Using a Wind Tunnel to Reflect English in Art as Research – Balancing and Calibrating with Air and Language
For the past three years a group of artists and art/cultural historians have built and worked with a wind tunnel on the rooftop of the Zurich University of the Arts (fsp.trans.zhdk.ch). Based on this research, our contribution will combine the collective performance of the aerodynamic principle with a dialogue on wider questions of art as research regarding the invisible pull between the verbal and the nonverbal. In preparation for the presentation this extended wind tunnel group will exchange about the practice of the experiment and individual descriptions. How much do our balancing experiments differ? And how does the English language shape our perception and calibrate our thinking?
Metaphor 1: Ball = Meaning Hairdryer= Voice Hot air= Relationship
The act of speaking as opposed to the act of arranging these signs in a precise order on a page has its own mode and the way we read this is completely different from how we encounter a written text. Our physical presence, relationship to the space, tone of voice, posture, gesture, speed of delivery, these are our grammar and syntax when we give voice to language. It is much more akin to the act, or even to this act of balancing a ball on a current of hot air. The meaning is delicately balanced on the air of its intonation; the hot air that leaves our lips, that is manipulated in the mouth begins with the breath. This giving voice is an act that can bring the whole body into play, using it as a conduit to balance meaning (ping pong ball) on a current produced by the mechanism of the breathe (hair dryer) through the medium and transformation of air; shaping the air around us by creating waves of sound on which our buoyant friend, the ping pong ball of meaning, can surf.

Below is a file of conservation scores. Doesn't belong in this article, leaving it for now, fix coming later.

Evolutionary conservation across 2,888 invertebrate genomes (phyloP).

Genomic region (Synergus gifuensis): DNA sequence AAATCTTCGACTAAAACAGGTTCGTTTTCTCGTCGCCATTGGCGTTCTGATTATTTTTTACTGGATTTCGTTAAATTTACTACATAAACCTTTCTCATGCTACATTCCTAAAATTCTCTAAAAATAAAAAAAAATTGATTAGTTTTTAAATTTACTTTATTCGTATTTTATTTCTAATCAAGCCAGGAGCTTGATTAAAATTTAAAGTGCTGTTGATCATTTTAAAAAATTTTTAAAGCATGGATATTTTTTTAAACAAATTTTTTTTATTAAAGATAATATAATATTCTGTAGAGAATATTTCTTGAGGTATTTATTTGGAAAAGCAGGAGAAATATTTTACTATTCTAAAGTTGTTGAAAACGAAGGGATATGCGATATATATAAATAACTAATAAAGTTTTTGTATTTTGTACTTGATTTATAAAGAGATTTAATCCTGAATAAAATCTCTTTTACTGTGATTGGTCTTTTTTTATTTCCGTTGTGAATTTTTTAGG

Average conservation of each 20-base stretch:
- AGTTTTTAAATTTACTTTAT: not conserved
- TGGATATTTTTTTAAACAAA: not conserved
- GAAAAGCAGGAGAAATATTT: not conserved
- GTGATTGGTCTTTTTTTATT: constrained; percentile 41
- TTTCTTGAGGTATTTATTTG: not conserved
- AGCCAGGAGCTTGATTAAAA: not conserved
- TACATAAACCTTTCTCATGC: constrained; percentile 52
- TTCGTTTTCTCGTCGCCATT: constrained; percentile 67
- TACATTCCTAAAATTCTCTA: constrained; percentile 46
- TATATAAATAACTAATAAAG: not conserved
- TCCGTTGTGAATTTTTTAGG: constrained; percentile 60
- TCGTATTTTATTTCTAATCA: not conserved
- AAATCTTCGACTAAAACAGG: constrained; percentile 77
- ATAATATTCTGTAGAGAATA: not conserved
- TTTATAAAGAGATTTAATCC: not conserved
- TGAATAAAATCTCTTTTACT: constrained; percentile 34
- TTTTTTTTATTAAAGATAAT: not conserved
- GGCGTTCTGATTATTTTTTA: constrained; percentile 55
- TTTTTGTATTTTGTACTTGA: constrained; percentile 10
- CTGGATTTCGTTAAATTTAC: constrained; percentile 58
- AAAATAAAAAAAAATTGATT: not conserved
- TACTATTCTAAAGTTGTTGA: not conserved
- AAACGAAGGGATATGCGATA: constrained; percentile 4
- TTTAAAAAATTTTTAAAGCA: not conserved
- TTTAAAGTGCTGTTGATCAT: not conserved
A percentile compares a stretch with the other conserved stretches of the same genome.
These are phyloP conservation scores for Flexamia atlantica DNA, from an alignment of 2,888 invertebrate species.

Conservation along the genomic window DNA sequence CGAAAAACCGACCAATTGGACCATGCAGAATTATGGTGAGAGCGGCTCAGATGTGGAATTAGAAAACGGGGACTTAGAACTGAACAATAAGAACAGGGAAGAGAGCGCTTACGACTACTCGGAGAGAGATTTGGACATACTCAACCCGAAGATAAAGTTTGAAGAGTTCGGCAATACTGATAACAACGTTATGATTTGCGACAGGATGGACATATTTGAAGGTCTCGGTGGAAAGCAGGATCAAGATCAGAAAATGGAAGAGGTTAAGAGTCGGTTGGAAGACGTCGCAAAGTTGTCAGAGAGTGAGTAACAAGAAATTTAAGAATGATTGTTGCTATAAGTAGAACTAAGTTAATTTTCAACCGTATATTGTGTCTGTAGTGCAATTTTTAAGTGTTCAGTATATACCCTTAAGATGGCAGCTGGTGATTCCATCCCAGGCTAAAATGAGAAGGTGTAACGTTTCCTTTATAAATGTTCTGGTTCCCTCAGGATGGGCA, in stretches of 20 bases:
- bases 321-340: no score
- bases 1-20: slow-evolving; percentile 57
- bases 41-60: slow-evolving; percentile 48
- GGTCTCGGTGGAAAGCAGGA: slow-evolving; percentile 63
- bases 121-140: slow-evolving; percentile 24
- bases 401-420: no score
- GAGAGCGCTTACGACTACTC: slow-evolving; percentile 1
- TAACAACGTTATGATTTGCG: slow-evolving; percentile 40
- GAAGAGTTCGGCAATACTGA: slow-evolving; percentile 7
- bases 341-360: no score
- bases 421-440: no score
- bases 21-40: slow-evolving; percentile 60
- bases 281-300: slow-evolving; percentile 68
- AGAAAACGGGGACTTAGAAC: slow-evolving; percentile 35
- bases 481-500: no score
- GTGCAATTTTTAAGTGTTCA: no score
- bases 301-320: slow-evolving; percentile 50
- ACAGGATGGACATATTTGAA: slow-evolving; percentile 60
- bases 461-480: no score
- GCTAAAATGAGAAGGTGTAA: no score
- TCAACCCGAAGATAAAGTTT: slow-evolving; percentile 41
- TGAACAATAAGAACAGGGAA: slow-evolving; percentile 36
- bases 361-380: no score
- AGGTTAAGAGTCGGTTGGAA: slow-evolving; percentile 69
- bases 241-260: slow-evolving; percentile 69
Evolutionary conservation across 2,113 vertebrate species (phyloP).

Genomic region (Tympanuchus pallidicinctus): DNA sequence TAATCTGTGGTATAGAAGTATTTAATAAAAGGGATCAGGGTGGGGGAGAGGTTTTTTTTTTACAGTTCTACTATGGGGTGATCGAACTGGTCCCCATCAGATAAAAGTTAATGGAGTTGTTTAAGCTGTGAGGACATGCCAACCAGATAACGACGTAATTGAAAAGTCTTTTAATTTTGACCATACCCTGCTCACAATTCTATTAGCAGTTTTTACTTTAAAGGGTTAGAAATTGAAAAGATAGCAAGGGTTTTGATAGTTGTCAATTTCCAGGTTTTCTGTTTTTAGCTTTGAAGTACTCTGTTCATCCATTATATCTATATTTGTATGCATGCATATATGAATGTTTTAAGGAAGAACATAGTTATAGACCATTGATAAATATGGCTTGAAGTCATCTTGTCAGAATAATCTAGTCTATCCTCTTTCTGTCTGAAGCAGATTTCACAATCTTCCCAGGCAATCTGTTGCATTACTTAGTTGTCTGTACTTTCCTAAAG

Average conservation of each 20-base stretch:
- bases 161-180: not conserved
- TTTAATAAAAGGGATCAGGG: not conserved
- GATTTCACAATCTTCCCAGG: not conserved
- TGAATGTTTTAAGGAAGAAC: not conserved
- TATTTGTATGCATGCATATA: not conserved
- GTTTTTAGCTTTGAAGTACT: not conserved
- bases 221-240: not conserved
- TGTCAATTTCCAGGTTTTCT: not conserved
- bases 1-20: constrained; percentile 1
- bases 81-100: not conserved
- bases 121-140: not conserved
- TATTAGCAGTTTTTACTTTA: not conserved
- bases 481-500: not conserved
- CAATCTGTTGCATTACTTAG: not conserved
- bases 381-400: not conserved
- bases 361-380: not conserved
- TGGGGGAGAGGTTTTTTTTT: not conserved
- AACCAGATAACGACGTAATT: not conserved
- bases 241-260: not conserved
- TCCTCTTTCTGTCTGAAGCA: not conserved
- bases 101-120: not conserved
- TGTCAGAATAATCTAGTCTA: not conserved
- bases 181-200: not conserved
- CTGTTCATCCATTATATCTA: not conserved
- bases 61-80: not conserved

Is it possible to consider creating this situation, this balance of power and precision organically? Maybe even Mr Methane doesn’t contain enough hot air to suspend a ping pong ball in mid air.
In this relationship of objects I find myself relating to the ping pong ball. When we perform we ask the audience to suspend their disbelief and then we attempt to expand this moment of suspension to create a space that is real and at the same time magical (at best), poetic (at times) levitating on the buoyancy created by this suspension, as if their attention was the hot air that keeps the ball afloat.
Mataphor 2: Ball=Performer Hairdryer=The Audience Hot air= The audiences attention